View original post 564 more words

Is Furness’s obsession to ‘save the world’s orphans’ actually creating them?

A great post by the Adoption Alliance. If it wasn’t so dangerous, the ridiculous lengths some people go to for sensationalist publicity would be comical – as the desire for media attention gets more desperate, the facts become more twisted and claims more bizarre – you know the stuff you only read at the hairdresser – this recent story is a prime example. I don’t know one real expert that would support these claims. Self-proclamation does not an expert make. The extreme pro-adoption lobby (despite a re-branding to ‘advocates’) have always believed the media is the key to their success, what they don’t realise is Australia is awake up and most of the adoption community are embarrassed by them.

Apology Alliance Australia

The following is an excellent article containing the themes of my two earlier posts.  Wealthy and powerful persons, like the Furness’ of the world,  getting their own needs met by “saving” one child or orphan at a time whilst in the process creating black markets and child trafficking rings so causing harm to thousands of vulnerable children.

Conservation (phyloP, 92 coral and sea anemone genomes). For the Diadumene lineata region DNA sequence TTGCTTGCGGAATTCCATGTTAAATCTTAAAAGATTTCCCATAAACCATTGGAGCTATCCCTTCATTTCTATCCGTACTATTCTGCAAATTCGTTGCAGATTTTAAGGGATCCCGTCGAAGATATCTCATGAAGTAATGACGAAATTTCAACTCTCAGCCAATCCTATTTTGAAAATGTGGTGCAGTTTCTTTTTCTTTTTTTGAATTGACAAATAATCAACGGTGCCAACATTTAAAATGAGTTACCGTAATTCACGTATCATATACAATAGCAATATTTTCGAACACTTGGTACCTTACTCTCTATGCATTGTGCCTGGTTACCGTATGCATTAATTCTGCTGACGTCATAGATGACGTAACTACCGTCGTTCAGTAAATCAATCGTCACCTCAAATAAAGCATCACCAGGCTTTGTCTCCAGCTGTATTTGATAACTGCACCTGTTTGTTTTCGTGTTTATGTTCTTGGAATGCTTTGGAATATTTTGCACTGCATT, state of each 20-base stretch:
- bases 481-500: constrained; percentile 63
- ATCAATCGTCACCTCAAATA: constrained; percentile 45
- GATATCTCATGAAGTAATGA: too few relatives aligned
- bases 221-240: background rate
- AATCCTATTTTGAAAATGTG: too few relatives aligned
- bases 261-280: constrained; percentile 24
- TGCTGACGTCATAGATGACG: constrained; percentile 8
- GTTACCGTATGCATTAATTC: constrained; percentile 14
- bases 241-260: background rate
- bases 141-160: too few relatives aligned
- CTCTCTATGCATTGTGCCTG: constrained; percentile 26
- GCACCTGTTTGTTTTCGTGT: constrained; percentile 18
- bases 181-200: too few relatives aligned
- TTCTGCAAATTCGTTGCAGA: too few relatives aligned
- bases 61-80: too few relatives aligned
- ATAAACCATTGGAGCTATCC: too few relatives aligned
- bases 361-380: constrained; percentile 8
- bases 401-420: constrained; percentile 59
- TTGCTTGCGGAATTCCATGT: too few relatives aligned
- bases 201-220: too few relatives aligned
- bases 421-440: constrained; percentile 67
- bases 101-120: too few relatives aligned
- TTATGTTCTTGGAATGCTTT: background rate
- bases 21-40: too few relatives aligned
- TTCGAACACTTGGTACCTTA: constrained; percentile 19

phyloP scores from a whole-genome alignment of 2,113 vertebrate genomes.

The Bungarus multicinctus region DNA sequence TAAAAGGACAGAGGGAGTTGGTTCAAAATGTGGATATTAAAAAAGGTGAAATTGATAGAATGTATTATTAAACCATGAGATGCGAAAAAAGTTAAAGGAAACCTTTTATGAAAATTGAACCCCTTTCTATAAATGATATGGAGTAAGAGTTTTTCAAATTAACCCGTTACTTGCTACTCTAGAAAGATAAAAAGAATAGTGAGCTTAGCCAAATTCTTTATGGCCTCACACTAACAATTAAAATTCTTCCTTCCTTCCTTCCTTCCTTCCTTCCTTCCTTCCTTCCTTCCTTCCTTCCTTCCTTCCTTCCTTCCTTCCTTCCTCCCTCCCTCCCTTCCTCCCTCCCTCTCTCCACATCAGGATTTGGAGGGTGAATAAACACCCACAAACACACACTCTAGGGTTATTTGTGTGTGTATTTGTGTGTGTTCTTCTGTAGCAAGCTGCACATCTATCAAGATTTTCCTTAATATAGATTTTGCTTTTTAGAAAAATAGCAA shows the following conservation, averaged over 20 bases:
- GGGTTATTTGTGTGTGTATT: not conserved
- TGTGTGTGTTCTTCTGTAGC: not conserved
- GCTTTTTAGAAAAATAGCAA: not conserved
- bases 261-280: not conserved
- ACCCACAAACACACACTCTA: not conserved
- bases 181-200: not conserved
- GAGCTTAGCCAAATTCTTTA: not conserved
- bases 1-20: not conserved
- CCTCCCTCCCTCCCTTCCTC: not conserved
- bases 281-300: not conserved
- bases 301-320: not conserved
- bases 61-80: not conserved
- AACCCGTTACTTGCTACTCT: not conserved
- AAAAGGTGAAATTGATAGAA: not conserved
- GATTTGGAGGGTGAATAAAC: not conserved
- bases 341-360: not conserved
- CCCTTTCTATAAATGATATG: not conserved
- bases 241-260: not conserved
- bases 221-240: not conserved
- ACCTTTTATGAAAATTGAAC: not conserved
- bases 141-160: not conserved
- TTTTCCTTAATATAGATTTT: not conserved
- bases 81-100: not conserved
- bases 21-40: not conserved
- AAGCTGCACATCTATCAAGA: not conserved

Every child has a distinctive family culture and heritage, whether born within or without a particular country.  Many adoptees say they always feel like an outsider whether they have been adopted domestically or from overseas. If anyone wants to read the litany of mental and physical health problems from which adoptees suffer whether or not they have had loving parents please read my article: The Broken Bond – under the heading  About on this Blog.

Therefore adoption should never be used to manufacture families for those who for whatever reason cannot have their own child or…

View original post 315 more words